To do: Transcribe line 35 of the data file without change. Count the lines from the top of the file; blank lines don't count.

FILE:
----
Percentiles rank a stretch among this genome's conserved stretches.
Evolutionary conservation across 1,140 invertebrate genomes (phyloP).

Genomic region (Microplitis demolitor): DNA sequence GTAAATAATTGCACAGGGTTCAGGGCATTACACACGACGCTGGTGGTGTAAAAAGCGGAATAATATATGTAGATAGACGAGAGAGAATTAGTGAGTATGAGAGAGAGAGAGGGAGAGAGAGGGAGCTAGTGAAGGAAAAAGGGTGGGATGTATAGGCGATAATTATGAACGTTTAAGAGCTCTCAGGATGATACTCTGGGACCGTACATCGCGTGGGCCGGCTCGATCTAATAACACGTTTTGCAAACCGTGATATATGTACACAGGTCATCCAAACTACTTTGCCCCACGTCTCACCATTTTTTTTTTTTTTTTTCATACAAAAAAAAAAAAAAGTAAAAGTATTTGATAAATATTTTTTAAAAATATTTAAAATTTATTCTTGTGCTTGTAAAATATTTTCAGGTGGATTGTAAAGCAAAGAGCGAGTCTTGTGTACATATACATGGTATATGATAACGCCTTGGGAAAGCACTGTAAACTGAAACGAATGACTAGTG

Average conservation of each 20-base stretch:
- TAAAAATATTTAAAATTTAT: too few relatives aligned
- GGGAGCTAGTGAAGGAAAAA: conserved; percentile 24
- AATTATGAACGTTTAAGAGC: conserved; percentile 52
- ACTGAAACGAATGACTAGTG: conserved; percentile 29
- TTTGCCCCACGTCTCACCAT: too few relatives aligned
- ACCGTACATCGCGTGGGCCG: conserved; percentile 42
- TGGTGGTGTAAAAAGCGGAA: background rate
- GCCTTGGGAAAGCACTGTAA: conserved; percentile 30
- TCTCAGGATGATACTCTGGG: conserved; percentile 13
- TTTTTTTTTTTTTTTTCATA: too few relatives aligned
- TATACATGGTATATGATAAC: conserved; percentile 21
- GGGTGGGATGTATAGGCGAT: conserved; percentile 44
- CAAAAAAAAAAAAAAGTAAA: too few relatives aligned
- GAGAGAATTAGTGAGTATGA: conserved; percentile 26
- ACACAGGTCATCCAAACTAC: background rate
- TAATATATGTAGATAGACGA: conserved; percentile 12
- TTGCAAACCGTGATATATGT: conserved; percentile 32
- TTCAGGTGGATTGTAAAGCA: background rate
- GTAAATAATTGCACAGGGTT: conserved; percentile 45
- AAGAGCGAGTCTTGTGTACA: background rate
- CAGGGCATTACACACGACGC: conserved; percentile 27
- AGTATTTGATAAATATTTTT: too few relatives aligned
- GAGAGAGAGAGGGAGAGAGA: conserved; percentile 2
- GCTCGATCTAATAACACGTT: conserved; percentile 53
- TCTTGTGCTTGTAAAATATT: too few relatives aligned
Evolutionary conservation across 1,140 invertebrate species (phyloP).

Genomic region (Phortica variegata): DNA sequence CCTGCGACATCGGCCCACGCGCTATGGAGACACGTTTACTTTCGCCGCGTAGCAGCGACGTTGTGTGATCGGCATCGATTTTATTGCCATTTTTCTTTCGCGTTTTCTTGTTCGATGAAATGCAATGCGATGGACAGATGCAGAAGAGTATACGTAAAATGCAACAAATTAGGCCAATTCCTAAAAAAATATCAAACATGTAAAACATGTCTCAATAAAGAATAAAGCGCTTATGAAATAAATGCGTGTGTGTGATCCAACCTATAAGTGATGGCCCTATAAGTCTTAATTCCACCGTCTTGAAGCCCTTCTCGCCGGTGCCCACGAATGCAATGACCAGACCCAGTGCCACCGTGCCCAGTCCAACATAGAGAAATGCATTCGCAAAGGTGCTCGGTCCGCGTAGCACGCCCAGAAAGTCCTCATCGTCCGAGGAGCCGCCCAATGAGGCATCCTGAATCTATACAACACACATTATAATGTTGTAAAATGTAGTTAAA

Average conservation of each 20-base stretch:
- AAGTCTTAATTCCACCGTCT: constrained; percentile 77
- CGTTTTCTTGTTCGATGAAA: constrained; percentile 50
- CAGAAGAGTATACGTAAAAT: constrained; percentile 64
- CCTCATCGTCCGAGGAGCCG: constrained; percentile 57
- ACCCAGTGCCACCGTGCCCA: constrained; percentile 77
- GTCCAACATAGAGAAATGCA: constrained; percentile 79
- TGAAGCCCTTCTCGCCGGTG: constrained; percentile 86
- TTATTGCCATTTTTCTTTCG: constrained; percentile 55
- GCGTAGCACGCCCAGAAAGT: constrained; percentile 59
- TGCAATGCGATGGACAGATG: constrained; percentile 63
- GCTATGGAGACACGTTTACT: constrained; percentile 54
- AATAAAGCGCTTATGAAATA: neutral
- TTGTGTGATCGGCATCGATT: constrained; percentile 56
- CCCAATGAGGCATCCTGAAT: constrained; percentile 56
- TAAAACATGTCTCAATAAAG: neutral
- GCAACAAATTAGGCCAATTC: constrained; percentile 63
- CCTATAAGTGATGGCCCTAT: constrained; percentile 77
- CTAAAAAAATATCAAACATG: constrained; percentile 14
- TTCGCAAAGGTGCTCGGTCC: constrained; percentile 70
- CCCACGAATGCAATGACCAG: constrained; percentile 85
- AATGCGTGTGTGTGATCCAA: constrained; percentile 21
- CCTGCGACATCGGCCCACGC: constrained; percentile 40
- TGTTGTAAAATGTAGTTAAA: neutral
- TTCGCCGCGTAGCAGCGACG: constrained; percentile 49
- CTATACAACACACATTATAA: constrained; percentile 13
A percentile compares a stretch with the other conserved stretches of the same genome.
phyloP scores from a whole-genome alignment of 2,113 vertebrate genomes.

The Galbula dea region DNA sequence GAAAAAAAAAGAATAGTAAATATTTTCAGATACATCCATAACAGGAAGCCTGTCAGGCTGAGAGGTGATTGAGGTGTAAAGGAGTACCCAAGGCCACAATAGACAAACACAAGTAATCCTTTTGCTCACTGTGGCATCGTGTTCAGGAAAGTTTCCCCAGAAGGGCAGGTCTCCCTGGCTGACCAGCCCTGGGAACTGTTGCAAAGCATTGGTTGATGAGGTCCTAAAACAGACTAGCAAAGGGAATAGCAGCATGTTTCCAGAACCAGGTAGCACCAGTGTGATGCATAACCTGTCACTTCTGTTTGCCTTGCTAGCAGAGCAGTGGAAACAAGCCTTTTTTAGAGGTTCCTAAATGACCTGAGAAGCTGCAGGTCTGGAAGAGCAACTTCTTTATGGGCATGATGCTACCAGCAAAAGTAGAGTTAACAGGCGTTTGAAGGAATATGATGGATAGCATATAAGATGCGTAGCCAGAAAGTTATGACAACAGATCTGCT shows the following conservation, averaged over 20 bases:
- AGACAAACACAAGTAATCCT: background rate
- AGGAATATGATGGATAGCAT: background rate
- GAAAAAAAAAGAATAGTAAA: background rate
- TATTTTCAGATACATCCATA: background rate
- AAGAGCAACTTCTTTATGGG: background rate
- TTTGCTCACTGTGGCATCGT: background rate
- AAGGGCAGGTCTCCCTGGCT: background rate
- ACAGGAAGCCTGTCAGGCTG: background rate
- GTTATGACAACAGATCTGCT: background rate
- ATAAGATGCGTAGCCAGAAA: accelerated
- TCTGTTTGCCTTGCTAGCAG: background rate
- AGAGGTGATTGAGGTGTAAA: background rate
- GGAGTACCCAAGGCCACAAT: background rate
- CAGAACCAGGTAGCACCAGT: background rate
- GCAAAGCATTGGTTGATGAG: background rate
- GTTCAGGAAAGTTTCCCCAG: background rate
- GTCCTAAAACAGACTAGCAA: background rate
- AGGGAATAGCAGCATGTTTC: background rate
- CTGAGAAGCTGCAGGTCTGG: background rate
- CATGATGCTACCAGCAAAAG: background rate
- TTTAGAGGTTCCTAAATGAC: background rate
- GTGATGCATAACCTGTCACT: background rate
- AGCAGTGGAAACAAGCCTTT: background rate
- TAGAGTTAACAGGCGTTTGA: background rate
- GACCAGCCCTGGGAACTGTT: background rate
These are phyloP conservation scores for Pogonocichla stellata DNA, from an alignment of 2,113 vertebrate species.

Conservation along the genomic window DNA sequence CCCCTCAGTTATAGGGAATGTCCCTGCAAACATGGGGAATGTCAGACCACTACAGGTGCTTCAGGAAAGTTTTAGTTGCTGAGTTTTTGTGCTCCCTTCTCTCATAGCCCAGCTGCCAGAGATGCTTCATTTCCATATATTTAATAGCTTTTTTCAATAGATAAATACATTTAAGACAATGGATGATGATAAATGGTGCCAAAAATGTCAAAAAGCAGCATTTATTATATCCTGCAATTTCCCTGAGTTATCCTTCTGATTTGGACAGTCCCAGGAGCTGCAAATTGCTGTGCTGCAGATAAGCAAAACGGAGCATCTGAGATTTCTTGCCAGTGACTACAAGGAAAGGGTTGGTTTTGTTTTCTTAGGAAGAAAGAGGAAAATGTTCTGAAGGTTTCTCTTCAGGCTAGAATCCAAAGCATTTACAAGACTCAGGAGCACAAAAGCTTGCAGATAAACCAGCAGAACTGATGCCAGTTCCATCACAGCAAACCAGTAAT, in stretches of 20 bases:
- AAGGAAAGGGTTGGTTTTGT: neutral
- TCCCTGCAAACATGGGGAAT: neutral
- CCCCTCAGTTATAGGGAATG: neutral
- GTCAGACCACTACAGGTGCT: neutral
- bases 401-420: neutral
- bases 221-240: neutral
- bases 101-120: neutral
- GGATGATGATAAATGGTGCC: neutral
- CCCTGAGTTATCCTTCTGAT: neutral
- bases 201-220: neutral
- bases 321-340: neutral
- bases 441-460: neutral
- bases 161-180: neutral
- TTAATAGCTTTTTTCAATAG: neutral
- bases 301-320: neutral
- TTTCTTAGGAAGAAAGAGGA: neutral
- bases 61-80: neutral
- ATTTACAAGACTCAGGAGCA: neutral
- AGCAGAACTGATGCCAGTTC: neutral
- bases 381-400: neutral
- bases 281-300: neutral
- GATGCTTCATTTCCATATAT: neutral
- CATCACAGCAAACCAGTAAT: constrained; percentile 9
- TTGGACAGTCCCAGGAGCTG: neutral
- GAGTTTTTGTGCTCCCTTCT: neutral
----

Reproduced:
- CAGAAGAGTATACGTAAAAT: constrained; percentile 64